A state of emergency has been declared in West Virginia following a spill into the Elk River of a chemical used to treat coal before it’s burned, called “4-methylcyclohexane methanol” — some details from ThinkProgress:

Residents of nine counties in West Virginia have been told not to use or drink their water after a chemical used by the coal industry spilled into the Elk River on Thursday. Gov. Earl Ray Tomblin declared a state of emergency as more than 100,000 customers, or 300,000 people, are without safe drinking water.

“Don’t make baby formula,” said West Virginia American Water Company president Jeff McIntyre. “Don’t brush your teeth. Don’t shower. Toilet flushing only.”

The chemical, 4-Methylcyclohexane Methanol (MCHM), is used to wash coal of impurities and spilled from a tank at Freedom Industries into the river. While the amount of MCHM that spilled wasn’t immediately known, West Virginia American Water has been conducting water quality testing every hour. According to Laura Jordan, a spokesperson with the water company, they believe the chemical is leaking at ground level and “there is a possibility this leak has been going on for sometime before it was discovered Thursday,” WSAZ reported.

Mary Anne Hitt, a resident of West Virginia and the director of the Sierra Club’s Beyond Coal Campaign said, “Our thoughts are with the more than 300,000 people in eastern West Virginia affected by this toxic chemical spill, upstream from the largest drinking water source in West Virginia. Coal mining communities are faced with the dangers of water pollution from coal mining and pollution every day. This spill pulls the curtain back on the coal industry’s widespread and risky use of dangerous chemicals, and is an important reminder that coal-related pollution poses a serious danger to nearby communities. Americans, and the people of West Virginia, deserve greater accountability and transparency about coal industry practices.”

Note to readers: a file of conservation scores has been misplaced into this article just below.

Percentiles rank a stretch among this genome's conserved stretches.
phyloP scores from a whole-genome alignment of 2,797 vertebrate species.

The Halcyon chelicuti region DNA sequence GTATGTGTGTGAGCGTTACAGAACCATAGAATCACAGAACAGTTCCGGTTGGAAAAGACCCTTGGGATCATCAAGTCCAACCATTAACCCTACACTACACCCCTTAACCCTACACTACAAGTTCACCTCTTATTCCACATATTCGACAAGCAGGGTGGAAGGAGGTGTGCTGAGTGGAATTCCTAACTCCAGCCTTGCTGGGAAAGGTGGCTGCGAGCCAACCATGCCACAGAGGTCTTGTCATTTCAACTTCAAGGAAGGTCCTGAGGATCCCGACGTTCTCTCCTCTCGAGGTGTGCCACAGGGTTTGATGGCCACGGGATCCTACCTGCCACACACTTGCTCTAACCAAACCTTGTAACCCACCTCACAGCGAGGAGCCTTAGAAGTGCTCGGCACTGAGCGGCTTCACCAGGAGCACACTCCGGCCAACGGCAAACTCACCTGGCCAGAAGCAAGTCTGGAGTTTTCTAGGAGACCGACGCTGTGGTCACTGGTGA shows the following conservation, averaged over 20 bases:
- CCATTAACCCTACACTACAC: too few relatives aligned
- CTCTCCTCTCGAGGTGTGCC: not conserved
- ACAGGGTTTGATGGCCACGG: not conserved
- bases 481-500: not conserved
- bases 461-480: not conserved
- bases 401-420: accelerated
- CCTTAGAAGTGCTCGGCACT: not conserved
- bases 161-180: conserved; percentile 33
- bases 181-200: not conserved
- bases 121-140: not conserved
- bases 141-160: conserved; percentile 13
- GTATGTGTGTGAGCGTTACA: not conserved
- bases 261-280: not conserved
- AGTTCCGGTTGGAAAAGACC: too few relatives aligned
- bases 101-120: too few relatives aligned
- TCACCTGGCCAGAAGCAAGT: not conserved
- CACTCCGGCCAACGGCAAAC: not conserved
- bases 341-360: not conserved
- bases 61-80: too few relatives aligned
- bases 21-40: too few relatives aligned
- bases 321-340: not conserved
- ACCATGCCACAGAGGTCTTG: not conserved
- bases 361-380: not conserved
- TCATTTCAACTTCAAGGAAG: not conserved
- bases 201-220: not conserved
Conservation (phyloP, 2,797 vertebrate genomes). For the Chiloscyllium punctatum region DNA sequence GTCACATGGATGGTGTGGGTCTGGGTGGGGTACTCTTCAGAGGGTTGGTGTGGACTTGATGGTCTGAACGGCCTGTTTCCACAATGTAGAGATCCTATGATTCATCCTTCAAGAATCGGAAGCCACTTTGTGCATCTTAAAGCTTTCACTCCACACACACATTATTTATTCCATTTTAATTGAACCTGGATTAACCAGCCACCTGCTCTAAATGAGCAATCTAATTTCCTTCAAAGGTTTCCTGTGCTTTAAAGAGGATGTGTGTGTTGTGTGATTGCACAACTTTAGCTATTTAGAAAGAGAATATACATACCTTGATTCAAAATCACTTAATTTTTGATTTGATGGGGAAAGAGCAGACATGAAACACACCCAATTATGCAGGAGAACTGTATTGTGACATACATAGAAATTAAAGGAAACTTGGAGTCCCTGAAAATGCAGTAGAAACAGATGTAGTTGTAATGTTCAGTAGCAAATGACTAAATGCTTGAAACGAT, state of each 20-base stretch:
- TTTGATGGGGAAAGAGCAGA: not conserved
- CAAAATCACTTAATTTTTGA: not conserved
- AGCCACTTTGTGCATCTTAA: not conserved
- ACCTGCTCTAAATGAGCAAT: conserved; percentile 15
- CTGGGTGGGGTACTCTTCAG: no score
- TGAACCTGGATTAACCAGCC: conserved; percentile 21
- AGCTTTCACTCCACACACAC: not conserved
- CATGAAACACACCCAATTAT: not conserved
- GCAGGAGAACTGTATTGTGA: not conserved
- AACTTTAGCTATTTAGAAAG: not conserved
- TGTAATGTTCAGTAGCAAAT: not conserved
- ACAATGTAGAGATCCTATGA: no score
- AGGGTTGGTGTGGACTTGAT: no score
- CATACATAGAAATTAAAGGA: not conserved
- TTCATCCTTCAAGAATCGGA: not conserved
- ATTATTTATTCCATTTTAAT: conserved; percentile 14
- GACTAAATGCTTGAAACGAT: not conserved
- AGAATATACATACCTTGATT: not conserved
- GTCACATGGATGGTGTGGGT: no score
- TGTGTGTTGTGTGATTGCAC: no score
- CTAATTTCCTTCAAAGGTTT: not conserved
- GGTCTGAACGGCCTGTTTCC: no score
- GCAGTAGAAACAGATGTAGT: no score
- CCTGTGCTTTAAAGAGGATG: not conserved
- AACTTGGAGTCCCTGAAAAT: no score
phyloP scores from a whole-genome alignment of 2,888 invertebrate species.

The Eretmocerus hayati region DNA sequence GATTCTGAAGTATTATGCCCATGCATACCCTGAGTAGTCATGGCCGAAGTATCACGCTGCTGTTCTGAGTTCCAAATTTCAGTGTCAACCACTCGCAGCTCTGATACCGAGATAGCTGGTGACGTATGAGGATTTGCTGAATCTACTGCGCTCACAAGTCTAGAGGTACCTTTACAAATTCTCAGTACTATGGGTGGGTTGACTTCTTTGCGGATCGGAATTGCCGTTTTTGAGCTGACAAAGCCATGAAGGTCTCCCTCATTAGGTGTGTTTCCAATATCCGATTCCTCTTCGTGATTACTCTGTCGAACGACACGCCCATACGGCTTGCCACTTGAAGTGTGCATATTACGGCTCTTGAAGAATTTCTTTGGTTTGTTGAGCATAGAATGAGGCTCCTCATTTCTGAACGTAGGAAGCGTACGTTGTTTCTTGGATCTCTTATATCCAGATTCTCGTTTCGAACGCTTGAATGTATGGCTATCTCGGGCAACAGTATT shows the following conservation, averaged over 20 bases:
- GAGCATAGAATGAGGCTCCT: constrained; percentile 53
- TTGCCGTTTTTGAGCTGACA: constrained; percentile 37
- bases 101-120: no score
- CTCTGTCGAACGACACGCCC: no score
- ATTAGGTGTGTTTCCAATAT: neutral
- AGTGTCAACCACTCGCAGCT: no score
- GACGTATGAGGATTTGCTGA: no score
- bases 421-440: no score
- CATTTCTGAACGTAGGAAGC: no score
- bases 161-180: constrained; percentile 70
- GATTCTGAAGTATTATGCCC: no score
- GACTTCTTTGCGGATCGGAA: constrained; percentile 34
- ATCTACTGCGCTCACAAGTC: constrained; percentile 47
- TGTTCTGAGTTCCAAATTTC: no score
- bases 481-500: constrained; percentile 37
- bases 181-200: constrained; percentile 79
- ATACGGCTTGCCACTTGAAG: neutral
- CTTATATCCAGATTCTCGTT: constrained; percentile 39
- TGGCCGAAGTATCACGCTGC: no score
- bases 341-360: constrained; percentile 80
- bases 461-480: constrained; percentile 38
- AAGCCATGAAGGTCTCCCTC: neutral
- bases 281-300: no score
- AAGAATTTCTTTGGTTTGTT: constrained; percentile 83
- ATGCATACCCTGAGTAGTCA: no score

As West Virginia Public Broadcasting points out for those impacted by this spill, more information is needed to assess what the impacts might be for “exposure at the levels being experienced in the air and water.” The patent page for the process in which 4-methylcyclohexane methanol is used has some background information:

In the coal industry, various types of shale and clay are produced as a mixture with the coal. To increase the heating value of the coal and to reduce the hauling costs, a complex process of coal washing is normally used to reduce the total ash content. In this process the coal is graded to a certain size, usually less than six inches, and then fed into a slurry bath in which the density of the media is closely controlled. The coal floats in the heavy media bath while the heavier rocks sink to the bottom.

Here’s how the coal industry’s PR machine sought to characterize this process, from a 1979 ad in the Wall Street Journal: “Raw coal is crushed, exposing more of its natural inner impurities. The crushed coal is passed through a bath of heavy liquid. The lighter “cleaned” coal floats to the top and the heavier impurities sink to the bottom.”

Note that this ad is referring to the same coal scrubbing process in which 4-methylcyclohexane methanol is used, but that particular chemical wasn’t created until later, replacing other chemicals that may have been even more toxic (more detail about that in the patent page link above).

“Clean coal” is a PR phrase that the coal industry has used for decades, going back at least as far as this 1921 ad in the New York  Times. In reality, coal can never be clean, it poisons our air and water at every stage, from extraction to transportation, processing to burning. Toxic chemicals like 4-methylcyclohexane methanol are used to scrub some impurities from coal, which then contributes to the risk of disasters like the one in West Virginia. When scrubbers are installed to remove some forms of pollution from smokestack emissions, we’re left with enormous quantities of coal ash and toxins that leach into drinking water. Efforts to capture and sequester the carbon pollution from coal plants deep underground (if it ever becomes cost effective) will create new pollution problems, like somehow ensuring that the injected CO2 could never leak. And from West Virginia to Wyoming, all these efforts to “clean” coal fail to address the impacts of mountain top removal and strip mining.

The only clean coal is coal left in the ground, where it poses no threat to our air, water, and climate.